We had the good fortune of connecting with Lance Ingram and we’ve shared our conversation below.
Hi Lance, why did you decide to pursue a creative path?
When I was in college I had a poetry professor who would tell the most fascinating stories. Every day I looked forward to his class in hopes that he would share another one of his stories with us. The entire class would sit on the edge of their seats as he revisited tales of his life.
It wasn’t long after he’d finished a story that I realized he was telling us some of the most mundane stories. One story involved him misunderstanding a security guard which led him to an existential crisis. Another story was about how he wanted to be a mediocre professional baseball player as a child and that not all dreams have to be dramatic.
From his class, I learned to appreciate the richness of quality storytelling. There’s beauty to be found in the most simplistic stories if they’re told well. We can gleam deeper meanings for our life when we stop to process our emotions and interactions.
I chose a creative career, because I wanted to be able to tell beautiful stories like my poetry professor.
Can you open up a bit about your work and career? We’re big fans and we’d love for our community to learn more about your work.
“Yesterday’s Concert” is a unique love letter to live music. I open the pages of my personal jam journal of more than 750 concerts to take you on a live music odyssey. Part concert review, part memoir, these stories feature thumping bass and screeching guitar riffs that bring the excitement of live music to your podcast feed.
I worked on this project for about four years before it saw any official release. I was very hesitant to tell anyone about it outside of my wife and a handful of trusted cohorts. For the first season, I wrote and rewrote it countless times. Nothing was ever good enough. Finally, I reached a place where I decided I just had to release it. I threw it out into the wild in September 2021. It’s been wonderful to watch something grow organically.
The interesting thing about owning your creativity is the highs are so much higher when it’s yours. You feel a very real sense of accomplishment because you know you wholly earned what was achieved. With that said, the lows are also much lower. It’s hard not to take it personally when you face rejection.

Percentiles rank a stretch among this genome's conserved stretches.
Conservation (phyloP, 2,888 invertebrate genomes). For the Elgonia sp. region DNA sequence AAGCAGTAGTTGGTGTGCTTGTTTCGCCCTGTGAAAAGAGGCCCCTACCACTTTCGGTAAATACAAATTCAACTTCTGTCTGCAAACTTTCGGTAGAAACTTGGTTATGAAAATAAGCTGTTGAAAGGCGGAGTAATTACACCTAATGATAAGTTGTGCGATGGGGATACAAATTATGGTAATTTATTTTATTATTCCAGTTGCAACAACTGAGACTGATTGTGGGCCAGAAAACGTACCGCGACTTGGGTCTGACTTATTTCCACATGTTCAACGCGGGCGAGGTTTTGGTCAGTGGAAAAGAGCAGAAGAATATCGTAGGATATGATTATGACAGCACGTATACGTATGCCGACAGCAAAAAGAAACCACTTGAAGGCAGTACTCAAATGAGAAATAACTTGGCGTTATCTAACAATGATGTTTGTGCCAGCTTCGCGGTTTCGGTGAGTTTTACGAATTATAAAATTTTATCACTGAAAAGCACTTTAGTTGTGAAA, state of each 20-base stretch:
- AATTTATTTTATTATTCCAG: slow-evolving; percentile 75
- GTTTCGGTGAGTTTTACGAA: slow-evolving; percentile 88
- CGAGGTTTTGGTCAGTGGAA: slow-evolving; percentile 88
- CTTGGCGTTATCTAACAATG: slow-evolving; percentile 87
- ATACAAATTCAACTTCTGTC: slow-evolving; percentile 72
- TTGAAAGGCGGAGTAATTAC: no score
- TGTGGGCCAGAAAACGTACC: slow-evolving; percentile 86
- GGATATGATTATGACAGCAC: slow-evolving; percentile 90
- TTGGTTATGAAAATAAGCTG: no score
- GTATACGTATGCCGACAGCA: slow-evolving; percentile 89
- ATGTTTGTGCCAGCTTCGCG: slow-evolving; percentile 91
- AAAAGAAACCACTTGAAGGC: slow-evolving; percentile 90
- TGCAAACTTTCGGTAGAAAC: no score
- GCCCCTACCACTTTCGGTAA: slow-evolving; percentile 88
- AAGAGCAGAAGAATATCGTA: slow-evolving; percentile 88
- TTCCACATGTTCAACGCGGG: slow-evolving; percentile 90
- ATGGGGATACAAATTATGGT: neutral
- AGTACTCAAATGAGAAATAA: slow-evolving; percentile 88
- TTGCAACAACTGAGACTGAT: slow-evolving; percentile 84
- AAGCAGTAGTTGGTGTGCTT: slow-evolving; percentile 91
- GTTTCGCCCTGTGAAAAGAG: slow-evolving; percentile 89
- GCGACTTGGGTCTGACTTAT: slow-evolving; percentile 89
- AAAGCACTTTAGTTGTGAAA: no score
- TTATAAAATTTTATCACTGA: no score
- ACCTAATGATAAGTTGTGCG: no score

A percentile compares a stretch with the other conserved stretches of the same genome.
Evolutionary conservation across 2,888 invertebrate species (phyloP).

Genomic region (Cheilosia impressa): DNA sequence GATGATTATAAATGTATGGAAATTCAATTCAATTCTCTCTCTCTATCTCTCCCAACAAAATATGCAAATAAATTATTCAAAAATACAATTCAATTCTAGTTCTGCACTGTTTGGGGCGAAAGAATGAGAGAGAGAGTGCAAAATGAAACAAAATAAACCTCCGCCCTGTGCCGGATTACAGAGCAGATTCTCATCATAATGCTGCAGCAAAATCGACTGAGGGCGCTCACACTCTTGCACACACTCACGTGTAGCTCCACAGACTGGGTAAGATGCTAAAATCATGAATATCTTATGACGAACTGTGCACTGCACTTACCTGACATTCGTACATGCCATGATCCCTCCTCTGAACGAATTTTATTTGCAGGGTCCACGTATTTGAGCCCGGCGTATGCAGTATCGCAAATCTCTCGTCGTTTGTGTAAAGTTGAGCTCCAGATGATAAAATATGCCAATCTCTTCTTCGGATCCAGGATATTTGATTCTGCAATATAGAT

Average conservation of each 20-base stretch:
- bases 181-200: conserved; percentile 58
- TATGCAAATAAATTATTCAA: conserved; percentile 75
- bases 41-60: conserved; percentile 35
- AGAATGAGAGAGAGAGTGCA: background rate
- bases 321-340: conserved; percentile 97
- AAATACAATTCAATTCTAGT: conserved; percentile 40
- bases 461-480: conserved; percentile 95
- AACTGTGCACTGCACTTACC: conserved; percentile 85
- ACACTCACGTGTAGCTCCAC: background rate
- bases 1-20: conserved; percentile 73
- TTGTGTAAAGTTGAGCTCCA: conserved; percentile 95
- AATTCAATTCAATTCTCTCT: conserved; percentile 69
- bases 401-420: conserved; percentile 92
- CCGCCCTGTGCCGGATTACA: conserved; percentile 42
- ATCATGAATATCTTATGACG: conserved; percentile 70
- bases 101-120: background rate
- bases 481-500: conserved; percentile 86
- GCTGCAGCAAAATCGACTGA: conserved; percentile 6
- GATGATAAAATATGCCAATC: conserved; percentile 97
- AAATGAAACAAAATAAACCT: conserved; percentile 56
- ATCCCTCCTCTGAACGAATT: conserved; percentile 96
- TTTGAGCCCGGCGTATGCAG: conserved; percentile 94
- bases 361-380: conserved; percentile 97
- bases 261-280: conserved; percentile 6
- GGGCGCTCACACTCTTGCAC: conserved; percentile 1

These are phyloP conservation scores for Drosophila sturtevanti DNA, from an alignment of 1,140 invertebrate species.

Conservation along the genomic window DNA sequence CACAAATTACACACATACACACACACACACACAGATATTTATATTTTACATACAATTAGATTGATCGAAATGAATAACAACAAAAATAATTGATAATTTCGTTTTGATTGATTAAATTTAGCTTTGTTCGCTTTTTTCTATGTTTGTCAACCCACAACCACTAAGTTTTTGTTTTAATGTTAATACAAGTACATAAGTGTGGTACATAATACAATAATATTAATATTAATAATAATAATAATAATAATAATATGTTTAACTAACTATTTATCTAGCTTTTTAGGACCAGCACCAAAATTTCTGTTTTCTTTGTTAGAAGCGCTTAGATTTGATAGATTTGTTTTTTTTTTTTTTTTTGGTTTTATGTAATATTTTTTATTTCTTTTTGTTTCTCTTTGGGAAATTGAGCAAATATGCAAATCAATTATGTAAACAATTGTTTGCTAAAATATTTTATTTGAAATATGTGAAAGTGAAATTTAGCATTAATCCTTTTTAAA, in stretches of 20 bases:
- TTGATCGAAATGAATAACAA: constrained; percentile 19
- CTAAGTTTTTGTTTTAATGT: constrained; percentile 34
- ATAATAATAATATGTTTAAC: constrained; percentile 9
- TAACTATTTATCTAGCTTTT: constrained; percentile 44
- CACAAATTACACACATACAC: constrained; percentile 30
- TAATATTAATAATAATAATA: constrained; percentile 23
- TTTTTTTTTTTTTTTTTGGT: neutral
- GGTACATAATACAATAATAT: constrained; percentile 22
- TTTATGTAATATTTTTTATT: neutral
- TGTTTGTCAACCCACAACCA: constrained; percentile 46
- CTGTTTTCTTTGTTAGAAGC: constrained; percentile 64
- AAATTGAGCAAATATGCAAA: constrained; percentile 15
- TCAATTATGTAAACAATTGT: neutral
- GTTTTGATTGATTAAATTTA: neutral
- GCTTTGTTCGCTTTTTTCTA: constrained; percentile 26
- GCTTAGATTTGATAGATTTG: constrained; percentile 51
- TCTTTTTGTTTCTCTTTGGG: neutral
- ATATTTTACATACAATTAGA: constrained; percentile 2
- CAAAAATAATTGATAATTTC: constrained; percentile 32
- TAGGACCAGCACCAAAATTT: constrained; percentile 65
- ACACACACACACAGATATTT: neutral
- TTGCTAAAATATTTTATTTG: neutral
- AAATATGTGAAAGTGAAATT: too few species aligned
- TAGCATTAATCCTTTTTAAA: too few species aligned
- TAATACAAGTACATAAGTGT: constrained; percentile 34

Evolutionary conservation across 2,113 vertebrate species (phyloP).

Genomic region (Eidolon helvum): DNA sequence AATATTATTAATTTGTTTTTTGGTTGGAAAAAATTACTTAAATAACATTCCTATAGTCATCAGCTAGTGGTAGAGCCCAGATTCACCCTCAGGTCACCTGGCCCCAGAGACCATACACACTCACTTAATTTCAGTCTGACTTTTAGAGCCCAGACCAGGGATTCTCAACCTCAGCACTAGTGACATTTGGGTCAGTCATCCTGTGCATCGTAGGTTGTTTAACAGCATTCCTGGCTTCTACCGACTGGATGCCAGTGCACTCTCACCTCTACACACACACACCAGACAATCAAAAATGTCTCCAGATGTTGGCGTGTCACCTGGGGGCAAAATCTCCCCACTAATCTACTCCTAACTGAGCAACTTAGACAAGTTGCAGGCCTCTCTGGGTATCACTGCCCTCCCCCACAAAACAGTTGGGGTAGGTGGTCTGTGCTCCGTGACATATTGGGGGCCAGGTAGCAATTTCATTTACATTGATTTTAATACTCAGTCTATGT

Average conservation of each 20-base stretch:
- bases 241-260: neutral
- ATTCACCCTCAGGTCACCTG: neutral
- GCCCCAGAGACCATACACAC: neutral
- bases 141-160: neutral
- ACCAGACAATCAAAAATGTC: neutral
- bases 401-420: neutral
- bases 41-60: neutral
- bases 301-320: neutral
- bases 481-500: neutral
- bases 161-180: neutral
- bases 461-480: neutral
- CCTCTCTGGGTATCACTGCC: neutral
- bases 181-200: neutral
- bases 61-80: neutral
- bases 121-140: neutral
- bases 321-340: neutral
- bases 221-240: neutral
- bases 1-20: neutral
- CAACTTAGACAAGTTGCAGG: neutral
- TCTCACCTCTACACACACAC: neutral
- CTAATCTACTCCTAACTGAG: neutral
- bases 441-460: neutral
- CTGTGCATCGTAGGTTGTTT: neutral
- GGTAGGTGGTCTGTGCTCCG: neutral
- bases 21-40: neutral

But life is about learning and growing. With every failure, there’s an opportunity to reexamine what went wrong and make it right next time.
I recently had a phone call with a friend because I was experiencing some big lows with the project. He walked me throw my feelings of disappointment and where they stemmed from. Ultimately, he helped me realize that I do this project because I love the creative outlet. It was a huge reset for me. While focusing on the aspects of “Yesterday’s Concert” that I love like revisiting concerts, and creating unique podcast experiences it’s given me a renewed season of work.
Any places to eat or things to do that you can share with our readers? If they have a friend visiting town, what are some spots they could take them to?
Atlanta has so many great concert venues. You gotta check out the Tabernacle or the Masquerade. The Ameris Bank Amphitheater is one of the best sheds in the southeast and is a wonderful place to see a show, especially Phish since they always give that venue a great one.
Who else deserves some credit and recognition?
Every encounter we have in life leads us to where we are. Big changes in life can happen from simple interactions. That said, I’ll try to keep it simple.
My wife: Thanks for being understanding of my passion for live music and letting me go to 150+ concerts a year.
Alex McDaniel, my former editor at the Daily Mississippian: Thanks for encouraging me to be a better writer and seeing something in me that I still don’t see.
Jake Brennan (Host of Disgraceland): Thanks for creating your podcast and being a huge inspiration to what I do.
Stu Kelly & Mohsin Hussain (my old roommates): Thanks for being my biggest cheerleaders in this project!